Mrs Peel, We’re Needed!
As a huge fan of the cult British TV series from the 1960s, I’m thrilled to feature this new collection of graphic pop art inspired by The Avengers, available for a limited time only, in the video above and the images below.
Since first discovering the show (when it was repeated on Channel 4), Diana Rigg as Emma Peel has been an inspirational icon. A strong and powerful woman on TV, who took on evil henchmen with high-kicks and karate chops and matched Steed’s wit, it’s no wonder that Emma Peel was a positive role model for children, and adults, the world over, at the time of broadcast and during subsequent airings.
2015 marks the 50 year anniversary of Emma Peel’s TV debut with John Steed when she first appeared on British screens in October 1965 so to mark the occasion, Art & Hue has created 12 new prints featuring the iconic agents, including “Triple Emma” that gives a nod to Andy Warhol’s Triple Elvis:
Broadcast on ITV in the UK and ABC in the USA, the show defined the 1960s, running from 1961 to 1969, during which time The Avengers fought off Russian double-agents, dodgy politicians, and power-crazed businessmen across London – how times have changed!
An official collaboration with StudioCanal, the copyright-holders of The Avengers, Art & Hue dived into the extensive library of production and publicity photography at Pinewood Studios to create this group of exclusive pop art prints in homage to the tale of British spies, and talented amateurs, foiling the dastardly plots of diabolical masterminds.
Even though there’s the natural retro appeal of the 1960s show, the graphic pop art treatment of The Avengers gives a contemporary edge that would add a hit of iconic glamour to any space.
Transcending fickle trends, The Avengers have been consistently stylish for over 50 years and, as perpetual fashion icons, Steed is always an inspiration for gentlemen everywhere in his sharp Savile Row tailoring, and Diana Rigg continues to inspire womenswear to this day with collections by Chanel and Marc Jacobs looking like they belong in Mrs Peel’s wardrobe.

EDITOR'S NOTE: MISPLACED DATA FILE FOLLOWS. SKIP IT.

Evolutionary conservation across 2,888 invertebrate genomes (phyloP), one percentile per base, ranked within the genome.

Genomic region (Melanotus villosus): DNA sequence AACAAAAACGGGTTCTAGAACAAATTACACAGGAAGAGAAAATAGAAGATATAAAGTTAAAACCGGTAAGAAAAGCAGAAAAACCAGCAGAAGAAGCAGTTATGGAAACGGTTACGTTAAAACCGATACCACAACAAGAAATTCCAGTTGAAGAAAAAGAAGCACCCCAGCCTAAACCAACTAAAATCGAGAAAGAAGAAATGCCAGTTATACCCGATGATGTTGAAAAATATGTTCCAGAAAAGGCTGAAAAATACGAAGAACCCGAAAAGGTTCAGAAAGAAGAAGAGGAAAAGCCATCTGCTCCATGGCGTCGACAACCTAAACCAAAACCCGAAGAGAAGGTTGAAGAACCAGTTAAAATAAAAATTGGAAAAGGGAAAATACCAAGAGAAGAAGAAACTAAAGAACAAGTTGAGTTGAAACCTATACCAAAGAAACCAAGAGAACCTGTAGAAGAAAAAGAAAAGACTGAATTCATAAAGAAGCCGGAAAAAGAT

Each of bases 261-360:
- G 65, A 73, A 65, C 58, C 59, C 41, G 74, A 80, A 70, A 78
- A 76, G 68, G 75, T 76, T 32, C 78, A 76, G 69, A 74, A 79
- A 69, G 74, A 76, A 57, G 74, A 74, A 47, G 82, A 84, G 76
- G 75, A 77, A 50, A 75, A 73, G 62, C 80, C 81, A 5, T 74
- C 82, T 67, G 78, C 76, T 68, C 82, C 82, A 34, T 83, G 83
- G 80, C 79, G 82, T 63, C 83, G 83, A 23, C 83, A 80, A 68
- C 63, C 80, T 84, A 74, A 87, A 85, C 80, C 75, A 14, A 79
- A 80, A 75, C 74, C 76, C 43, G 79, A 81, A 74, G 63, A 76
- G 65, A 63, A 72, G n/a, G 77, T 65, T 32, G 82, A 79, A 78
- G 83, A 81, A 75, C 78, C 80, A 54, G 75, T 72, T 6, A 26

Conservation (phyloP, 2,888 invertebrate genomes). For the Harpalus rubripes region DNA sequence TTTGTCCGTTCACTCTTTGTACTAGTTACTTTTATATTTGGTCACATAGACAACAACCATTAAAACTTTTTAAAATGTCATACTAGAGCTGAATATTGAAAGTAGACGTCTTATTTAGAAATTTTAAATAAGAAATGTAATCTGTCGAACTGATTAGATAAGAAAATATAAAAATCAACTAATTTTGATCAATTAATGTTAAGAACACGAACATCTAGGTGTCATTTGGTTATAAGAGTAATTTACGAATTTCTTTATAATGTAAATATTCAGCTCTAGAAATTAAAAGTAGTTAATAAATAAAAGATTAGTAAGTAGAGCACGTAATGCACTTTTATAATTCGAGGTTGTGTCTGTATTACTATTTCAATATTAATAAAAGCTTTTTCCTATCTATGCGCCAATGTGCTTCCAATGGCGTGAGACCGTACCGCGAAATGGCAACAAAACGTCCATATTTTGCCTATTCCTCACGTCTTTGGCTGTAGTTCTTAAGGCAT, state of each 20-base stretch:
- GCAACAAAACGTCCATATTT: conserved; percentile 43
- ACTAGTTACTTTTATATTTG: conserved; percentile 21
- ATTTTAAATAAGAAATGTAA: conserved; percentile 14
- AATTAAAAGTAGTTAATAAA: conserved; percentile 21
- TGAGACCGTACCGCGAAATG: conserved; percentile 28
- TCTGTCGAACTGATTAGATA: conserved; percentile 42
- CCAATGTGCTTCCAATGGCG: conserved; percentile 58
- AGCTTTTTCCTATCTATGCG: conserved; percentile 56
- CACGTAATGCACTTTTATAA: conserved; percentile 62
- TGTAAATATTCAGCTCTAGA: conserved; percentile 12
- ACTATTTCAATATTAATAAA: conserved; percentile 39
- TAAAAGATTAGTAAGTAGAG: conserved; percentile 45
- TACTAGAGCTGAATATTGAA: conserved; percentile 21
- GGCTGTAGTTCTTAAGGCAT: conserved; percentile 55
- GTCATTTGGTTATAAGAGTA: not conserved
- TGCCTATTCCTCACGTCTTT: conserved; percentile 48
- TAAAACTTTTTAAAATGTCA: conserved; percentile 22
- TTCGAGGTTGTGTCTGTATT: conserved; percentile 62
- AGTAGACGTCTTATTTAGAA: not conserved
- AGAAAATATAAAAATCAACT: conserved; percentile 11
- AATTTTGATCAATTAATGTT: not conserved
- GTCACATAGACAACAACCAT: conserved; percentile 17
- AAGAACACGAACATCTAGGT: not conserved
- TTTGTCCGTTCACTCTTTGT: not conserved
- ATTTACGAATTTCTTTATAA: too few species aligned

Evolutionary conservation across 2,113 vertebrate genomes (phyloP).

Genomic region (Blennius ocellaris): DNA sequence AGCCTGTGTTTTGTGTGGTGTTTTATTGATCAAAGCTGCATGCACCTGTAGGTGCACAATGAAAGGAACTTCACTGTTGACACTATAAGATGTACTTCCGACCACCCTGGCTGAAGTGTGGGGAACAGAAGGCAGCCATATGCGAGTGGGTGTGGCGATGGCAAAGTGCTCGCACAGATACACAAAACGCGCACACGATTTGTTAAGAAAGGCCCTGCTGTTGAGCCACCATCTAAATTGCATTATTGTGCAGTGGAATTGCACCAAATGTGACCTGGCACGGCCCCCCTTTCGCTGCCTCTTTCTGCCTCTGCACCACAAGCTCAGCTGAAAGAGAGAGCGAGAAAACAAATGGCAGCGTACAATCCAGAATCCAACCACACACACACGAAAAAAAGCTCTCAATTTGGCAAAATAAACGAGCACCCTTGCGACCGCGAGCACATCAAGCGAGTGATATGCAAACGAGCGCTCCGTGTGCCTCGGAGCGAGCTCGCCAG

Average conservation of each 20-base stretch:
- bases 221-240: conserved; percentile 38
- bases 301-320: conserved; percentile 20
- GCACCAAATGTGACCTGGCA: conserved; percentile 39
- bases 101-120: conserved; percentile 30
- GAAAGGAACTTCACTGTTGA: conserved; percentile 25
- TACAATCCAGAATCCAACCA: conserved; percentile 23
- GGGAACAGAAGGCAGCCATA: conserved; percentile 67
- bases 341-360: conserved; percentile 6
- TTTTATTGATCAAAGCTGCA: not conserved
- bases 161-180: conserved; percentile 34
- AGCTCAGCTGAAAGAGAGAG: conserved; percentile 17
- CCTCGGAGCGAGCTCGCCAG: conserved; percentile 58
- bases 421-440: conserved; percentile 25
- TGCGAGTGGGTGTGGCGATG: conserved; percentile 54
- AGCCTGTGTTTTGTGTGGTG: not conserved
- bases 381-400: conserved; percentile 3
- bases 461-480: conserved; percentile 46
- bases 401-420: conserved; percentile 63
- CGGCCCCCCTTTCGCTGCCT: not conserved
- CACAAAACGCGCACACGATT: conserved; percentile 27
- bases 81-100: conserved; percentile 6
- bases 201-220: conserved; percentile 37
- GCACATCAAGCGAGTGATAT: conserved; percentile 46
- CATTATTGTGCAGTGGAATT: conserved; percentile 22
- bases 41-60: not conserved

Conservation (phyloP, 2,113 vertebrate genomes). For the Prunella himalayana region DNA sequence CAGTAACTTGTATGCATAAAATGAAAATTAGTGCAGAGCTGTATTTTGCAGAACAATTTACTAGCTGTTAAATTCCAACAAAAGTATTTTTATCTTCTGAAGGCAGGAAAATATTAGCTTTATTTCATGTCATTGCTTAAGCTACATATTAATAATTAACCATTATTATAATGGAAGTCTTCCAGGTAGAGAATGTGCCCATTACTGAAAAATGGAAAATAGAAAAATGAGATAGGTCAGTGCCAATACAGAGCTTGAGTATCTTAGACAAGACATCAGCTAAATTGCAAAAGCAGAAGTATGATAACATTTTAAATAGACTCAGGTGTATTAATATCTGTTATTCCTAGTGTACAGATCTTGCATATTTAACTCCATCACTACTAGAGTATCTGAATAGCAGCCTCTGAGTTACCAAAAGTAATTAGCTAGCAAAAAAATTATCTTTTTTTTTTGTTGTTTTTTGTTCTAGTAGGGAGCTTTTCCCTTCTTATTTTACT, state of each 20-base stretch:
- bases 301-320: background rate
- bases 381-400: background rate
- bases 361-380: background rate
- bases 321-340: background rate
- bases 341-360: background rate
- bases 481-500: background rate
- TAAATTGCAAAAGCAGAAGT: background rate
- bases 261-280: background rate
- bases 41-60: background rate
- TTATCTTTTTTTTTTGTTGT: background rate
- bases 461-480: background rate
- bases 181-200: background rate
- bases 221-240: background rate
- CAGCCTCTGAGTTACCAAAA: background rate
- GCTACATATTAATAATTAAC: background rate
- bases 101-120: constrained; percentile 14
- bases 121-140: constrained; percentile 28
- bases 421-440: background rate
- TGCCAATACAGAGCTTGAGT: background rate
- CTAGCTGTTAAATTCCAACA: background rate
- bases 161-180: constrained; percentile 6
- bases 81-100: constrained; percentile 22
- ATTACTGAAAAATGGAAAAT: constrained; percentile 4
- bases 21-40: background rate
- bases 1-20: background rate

Paragons of elegance and ingenuity, John Steed & Emma Peel became instant fashion icons with famous London designers wanting to work on the show. John Bates, credited with inventing the mini-skirt, created a wonderful monochrome op-art collection especially for Emma Peel, then Alun Hughes designed the iconic jumpsuits which became known as “Emmapeelers”.
Emma Peel has also inspired a club night called Mrs Peels, organised by Count Indigo, the king of lounge nights. Club Indigo became an institution in the mid-1990s with acts including Tony Bennett queuing up to perform at the niche weekly event at Madame JoJo’s. The next event is in October on the penthouse rooftop of a swanky looking members’ club for which you can book tickets here.
There aren’t many men who can carry off the impeccable uniform of a quintessential English gent yet Patrick Macnee looked like he was born in a bowler hat. Always immaculate, John Steed was sartorial perfection in his Savile Row tailoring, most of which he apparently co-designed.
Innovative at the time and enthralling to this day, you can currently watch repeats of the show on the True Entertainment channel (channel number 184 on Sky or 142 on Freesat), or if you feel like owning the show, you can pick up the full series as a DVD box set, or the Diana Rigg episodes on Blu-ray.